Be A Patient Patient

Translated letter from Maria Del Carmen Matos – My Sister and Proud Cancer Survivor. Original text in Spanish at http://sepaciente.blogspot.com/

Greetings!

Being patient, no matter under what conditions, is very important. Not only for what you will receive from others, but because your own recovery will depend on it. Some say it is easier said than done, but I experienced it and I’m living it in the flesh. I’ll tell you a little story, for those who do not know me.

Since 2001 I knew I had the possibility of having breast cancer. However, I put other things in top priority and it was not until 2005, when I felt a lump in my right breast, when I began to worry. Still, I put other things in higher priority and until the summer of 2006, when I began to undergo studies I realized the painful process of facing the steps involved to remove a breast cancer.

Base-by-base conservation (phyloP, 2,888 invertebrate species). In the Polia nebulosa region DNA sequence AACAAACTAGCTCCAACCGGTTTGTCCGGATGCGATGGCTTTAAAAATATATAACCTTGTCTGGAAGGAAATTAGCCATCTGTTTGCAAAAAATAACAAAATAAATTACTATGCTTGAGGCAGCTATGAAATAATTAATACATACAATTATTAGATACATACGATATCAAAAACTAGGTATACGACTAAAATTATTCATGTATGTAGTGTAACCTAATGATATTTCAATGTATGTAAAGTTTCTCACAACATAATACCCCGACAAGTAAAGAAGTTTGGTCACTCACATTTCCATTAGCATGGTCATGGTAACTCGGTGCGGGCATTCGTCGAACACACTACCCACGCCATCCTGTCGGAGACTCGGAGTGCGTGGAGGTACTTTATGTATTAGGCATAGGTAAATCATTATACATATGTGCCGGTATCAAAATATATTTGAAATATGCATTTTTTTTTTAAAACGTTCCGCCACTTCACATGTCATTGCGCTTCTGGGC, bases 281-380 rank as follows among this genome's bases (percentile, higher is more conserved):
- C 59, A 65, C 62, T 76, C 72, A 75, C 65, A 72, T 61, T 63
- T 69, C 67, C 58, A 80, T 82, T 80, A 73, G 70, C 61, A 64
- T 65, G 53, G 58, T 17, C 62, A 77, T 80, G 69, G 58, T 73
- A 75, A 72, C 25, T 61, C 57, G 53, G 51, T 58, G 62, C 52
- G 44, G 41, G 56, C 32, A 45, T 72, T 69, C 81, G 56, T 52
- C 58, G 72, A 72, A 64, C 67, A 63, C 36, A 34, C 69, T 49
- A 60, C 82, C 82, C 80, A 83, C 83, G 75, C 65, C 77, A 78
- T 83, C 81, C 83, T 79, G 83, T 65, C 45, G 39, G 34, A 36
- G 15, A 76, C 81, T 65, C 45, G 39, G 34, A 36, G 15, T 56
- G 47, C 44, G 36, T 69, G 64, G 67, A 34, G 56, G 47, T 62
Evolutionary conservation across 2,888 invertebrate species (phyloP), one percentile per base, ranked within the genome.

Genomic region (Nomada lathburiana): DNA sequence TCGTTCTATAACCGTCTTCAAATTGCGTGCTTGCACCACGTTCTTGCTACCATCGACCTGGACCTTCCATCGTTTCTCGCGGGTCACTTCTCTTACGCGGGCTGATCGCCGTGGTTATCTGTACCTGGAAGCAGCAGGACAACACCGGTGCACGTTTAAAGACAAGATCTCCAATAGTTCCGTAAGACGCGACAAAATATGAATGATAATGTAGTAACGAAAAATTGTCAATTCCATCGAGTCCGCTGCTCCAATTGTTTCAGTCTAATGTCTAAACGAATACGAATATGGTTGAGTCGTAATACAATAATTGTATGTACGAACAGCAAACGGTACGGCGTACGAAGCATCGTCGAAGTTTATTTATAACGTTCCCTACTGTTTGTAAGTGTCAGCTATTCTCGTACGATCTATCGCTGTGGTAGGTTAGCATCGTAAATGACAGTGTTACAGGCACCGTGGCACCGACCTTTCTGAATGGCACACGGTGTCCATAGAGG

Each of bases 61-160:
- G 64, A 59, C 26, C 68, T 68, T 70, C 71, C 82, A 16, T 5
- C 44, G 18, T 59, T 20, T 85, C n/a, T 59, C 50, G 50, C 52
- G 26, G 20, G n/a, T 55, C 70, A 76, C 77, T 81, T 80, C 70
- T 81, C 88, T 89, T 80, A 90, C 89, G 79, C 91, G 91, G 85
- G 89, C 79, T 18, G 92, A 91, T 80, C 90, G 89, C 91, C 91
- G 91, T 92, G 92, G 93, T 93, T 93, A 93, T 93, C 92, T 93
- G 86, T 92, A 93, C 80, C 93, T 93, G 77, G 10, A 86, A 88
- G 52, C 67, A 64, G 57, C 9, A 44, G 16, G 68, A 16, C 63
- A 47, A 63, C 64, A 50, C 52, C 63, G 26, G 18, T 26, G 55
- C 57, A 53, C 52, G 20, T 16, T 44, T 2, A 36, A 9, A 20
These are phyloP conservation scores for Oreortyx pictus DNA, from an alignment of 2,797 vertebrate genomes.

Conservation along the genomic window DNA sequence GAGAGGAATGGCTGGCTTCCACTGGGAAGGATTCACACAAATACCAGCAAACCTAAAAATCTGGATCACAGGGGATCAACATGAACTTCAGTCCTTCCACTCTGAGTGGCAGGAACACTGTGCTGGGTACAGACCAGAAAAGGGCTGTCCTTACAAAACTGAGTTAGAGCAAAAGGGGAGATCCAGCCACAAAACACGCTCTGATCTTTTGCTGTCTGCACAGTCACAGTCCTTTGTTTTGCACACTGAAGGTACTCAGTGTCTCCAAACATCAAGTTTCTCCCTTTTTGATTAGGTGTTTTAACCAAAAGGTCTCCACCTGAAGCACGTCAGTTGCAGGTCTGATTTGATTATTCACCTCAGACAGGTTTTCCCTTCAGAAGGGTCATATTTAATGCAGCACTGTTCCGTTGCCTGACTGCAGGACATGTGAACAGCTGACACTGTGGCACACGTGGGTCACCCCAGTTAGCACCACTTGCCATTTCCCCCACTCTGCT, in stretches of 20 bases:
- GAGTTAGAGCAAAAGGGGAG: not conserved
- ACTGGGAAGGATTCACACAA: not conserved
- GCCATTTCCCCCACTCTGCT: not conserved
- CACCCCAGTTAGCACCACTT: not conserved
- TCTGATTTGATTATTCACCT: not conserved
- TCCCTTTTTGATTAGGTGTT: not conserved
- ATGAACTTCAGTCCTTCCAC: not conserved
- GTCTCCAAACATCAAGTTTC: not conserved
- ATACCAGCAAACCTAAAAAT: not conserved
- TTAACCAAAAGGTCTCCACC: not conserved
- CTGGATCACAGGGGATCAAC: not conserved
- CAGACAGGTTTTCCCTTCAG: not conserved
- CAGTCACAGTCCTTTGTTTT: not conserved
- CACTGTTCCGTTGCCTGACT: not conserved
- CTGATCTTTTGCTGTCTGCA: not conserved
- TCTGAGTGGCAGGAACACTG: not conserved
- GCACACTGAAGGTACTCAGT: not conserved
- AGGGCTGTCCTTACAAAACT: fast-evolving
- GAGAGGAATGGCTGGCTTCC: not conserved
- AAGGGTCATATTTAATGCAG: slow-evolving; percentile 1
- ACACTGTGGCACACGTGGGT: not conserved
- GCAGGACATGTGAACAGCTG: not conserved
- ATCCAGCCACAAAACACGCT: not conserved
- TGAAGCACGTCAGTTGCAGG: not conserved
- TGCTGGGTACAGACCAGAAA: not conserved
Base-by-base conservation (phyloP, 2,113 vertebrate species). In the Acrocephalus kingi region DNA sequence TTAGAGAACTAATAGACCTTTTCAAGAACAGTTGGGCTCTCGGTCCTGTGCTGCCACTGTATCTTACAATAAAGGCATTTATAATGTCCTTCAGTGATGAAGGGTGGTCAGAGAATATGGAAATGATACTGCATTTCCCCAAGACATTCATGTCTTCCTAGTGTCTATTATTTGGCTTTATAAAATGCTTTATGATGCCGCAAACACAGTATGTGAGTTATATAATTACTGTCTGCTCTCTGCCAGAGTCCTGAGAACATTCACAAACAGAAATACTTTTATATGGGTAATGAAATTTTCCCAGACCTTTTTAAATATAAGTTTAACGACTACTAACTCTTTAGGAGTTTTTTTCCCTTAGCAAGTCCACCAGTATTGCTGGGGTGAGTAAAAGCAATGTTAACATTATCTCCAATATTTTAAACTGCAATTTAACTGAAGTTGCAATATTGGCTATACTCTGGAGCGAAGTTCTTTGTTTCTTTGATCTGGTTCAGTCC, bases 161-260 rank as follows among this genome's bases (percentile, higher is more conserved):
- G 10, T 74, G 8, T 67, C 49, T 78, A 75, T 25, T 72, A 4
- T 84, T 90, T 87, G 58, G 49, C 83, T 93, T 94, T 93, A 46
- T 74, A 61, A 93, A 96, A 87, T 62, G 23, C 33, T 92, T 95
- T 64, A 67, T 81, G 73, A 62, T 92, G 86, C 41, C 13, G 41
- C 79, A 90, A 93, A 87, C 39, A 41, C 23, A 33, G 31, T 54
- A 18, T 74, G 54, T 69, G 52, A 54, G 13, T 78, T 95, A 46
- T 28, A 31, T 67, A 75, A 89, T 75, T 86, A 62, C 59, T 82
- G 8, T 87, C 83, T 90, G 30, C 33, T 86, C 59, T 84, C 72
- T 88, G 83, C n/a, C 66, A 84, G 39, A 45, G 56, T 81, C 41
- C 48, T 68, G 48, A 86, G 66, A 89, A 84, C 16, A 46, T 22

The word cancer gives you goose bumps, but thanks to God and scientific advances today, cancer is pretty much a condition like any other serious condition, one has to submit oneself to treatment and follow to the letter the instructions from your doctors. However, you must keep looking for current information about your condition, because there are many personal and individualized protocols and processes. Your personal treatment is established through the tumor pathology, that information will not be given to you until a few weeks after the tumor is removed or a biopsy is taken. Let’s take it in parts.